ABSTRACT A role for microRNAs (miRs) in the physiologic regulation of sodium transport in the kidney has not been established. In this study, we investigated the potential of aldosterone to alter miR expression in mouse cortical collecting duct (mCCD) epithelial cells. Microarray studies demonstrated the regulation of miR expression by aldosterone in both cultured mCCD and isolated primary distal nephron principal cells.

Aldosterone regulation of the most significantly downregulated miRs, mmu-miR-335-3p, mmu-miR-290-5p, and mmu-miR-1983 was confirmed by quantitative RT-PCR. Reducing the expression of these miRs separately or in combination increased epithelial sodium channel (ENaC)-mediated sodium transport in mCCD cells, without mineralocorticoid supplementation. Artificially increasing the expression of these miRs by transfection with plasmid precursors or miR mimic constructs blunted aldosterone stimulation of ENaC transport.

Using a newly developed computational approach, termed ComiR, we predicted potential gene targets for the aldosterone-regulated miRs and confirmed ankyrin 3 (Ank3) as a novel aldosterone and miR-regulated protein.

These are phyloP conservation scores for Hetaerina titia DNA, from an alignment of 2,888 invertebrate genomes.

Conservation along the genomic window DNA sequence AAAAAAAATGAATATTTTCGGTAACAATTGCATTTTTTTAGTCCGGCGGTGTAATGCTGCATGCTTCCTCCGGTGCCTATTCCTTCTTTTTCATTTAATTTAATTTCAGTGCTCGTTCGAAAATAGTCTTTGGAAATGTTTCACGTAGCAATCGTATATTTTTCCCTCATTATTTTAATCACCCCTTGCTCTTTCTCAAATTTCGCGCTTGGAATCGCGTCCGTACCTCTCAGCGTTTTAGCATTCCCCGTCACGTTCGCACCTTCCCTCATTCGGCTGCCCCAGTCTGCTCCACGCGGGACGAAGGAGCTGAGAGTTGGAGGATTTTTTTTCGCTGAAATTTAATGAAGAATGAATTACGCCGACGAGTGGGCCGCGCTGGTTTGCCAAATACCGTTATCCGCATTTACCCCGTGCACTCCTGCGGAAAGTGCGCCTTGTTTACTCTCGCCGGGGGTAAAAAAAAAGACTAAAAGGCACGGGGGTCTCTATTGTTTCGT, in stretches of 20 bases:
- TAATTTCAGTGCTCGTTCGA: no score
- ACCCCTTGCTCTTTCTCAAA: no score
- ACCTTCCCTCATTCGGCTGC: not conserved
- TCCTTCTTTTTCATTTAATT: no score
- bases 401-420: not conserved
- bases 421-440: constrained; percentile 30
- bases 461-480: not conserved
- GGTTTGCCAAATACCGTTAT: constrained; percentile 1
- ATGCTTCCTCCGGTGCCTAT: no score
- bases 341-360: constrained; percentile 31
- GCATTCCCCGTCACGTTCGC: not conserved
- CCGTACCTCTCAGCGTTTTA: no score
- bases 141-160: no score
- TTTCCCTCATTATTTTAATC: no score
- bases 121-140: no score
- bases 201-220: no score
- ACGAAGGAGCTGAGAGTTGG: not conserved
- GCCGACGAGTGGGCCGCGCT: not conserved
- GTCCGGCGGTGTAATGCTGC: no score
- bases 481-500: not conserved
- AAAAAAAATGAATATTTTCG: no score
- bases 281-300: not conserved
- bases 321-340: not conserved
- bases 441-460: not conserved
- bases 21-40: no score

A dual-luciferase assay demonstrated direct binding of the miRs with the Ank3-3′ untranslated region. Overexpression of Ank3 increased and depletion of Ank3 decreased ENaC-mediated sodium transport in mCCD cells. These findings implicate miRs as intermediaries in aldosterone signaling in principal cells of the distal kidney nephron.


2. Diagnostic Biomarker Status

A prospective study of the impact of serial troponin measurements on the diagnosis of myocardial infarction and hospital and 6-month mortality in patients admitted to ICU with non-cardiac diagnoses.

Marlies Ostermann, Jessica Lo, Michael Toolan, Emma Tuddenham, Barnaby Sanderson, Katie Lei, John Smith, Anna Griffiths, Ian Webb, James Coutts, John hambers, Paul Collinson, Janet Peacock, David Bennett, David Treacher

Critical care (London, England) (Impact Factor: 4.72). 04/2014; 18(2):R62.   http://dx.doi.org/:10.1186/cc13818

Source: PubMed

ABSTRACT Troponin T (cTnT) elevation is common in patients in the Intensive Care Unit (ICU) and associated with morbidity and mortality. Our aim was to determine the epidemiology of raised cTnT levels and contemporaneous electrocardiogram (ECG) changes suggesting myocardial infarction (MI) in ICU patients admitted for non-cardiac reasons.